Filter results

Register/log in to your SCIE account to use the search filters below

Search results for ‘Subject term:"older people"’ Sort:  

Results 1 - 10 of 567

Journal article

Time for caring? Elderly care employees' occupational activities in the cross draft between their work priorities, 'must-do's' and meaningfulness

Authors:
NILSSON Emma, NILSSON Kerstin
Journal article citation:
International Journal of Care Coordination, 20(1-2), 2017, pp.8-16.
Publisher:
Sage

An increasing number of older people in the population will bring new challenges for the society and care coordination. One of the most important questions in care coordination is the employees’ work performance. The overall aim of this study was to examine care employees’ experience of factors that rule how they allocate their time and tasks in the care work. The study was qualitative and consists of focus group interviews with 36 employees in elderly care in five Swedish municipalities. Much of the work that care employees perform is controlled by others in the municipality organised health care. The employees had a limited possibility to decide what should be given priority in their work. However, the employees who participated in the focus group interviews did not want to prioritise tasks and duties they felt were faulty or in direct conflict with their own convictions. When employees experienced that the assistance assessments were correct and helpful to the individual elderly patient this contributed to the employees’ priority and performance of the task. The formal and informal control systems caused the employees’ priority to be mainly quantitative and visible work tasks, rather than more qualitative tasks and care giving to the elderly. In the intention to organise good care coordination that fit each elderly patients’ need it is important that those who work closest to the patient to a greater extent are given the opportunity to make their voice heard in decisions of care planning and assistance assessments. (Publisher abstract)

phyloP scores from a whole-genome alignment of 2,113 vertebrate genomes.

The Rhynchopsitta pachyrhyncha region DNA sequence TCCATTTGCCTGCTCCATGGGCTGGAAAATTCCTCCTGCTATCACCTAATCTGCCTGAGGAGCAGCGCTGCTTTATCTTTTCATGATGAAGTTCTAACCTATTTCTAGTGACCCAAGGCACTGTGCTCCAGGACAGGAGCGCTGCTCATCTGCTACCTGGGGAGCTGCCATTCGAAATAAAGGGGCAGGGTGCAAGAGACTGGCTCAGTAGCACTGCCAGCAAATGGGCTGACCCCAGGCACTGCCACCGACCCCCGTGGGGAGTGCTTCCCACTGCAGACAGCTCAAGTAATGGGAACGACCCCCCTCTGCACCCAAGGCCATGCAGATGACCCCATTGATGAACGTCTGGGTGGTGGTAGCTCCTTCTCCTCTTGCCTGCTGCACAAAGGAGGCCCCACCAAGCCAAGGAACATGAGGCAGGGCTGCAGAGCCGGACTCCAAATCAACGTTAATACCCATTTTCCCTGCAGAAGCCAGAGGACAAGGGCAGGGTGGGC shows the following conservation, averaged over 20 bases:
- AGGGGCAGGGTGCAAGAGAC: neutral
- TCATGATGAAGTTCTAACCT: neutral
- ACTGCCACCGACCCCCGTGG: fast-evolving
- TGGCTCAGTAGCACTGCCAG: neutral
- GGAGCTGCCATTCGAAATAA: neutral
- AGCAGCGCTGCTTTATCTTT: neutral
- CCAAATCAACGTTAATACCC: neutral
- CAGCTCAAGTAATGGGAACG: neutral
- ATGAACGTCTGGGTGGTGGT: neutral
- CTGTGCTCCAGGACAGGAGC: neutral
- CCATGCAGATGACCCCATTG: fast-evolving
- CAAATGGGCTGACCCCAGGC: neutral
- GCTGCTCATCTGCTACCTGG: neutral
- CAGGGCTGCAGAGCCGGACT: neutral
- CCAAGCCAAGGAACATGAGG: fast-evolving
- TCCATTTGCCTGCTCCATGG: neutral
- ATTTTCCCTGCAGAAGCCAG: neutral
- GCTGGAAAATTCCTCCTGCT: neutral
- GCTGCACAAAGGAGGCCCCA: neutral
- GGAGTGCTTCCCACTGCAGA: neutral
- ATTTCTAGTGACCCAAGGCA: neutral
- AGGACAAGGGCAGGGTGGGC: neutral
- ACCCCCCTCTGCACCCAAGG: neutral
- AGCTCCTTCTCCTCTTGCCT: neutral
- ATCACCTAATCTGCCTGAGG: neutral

Journal article

Scottish dementia strategy - progress still needed

Author:
PEARSON Jim
Journal article citation:
Journal of Dementia Care, 25(6), 2017, pp.27-29.
Publisher:
Hawker

A third national dementia strategy has just been published by the Scottish government, but the author questions how it will differ from the other two. The article describes the historical background, how it was developed, the aims and commitments of the strategy and what the author considers to be its shortcomings. (Original abstract)

Book Full text available online for free

The role of care homes in end of life care. Briefing 2: place and cause of death for permanent and temporary residents of care homes

Author:
NATIONAL END OF LIFE CARE INTELLIGENCE NETWORK
Publisher:
Public Health England
Publication year:
2017
Pagination:
14
Place of publication:
London

This briefing paper describes recent trends in the demographics of people who receive end of life care in a care home, presenting data on the place and cause of death for permanent and temporary residents of care homes. It also provides analyses of variation by geographical region. It reports that nearly two thirds (62 per cent) of people who died in care homes have dementia or Alzheimer’s disease as an underlying or contributory cause of death. It is the second of two briefings produced by National End of Life Care Intelligence Network to describe the important role that care homes play in the care of people at the end of life. (Edited publisher abstract)

Book Full text available online for free

Pembrokeshire housing's sheltered housing co-design service review: case study 137

Authors:
EDWARDS Keith, BLANLUET Noreen
Publisher:
Housing Learning and Improvement Network
Publication year:
2017
Pagination:
8
Place of publication:
London

A case study of a review of services in five sheltered schemes and three linked semi-sheltered schemes for older people, carried out by Pembrokeshire Housing. Based on co-production principles, the review included full engagement with residents and used their unique expertise as a prerequisite for designing a service that would meet the needs of older people now and in the future. The case study looks at the stages of the co-production process and outlines key learning points. Learning points included being open and honest with residents, which helped develop trust and ensuring co-production is a genuine process. The co-production process also led to the identification of untapped resources among staff and residents. (Edited publisher abstract)

Journal article Full text available online for free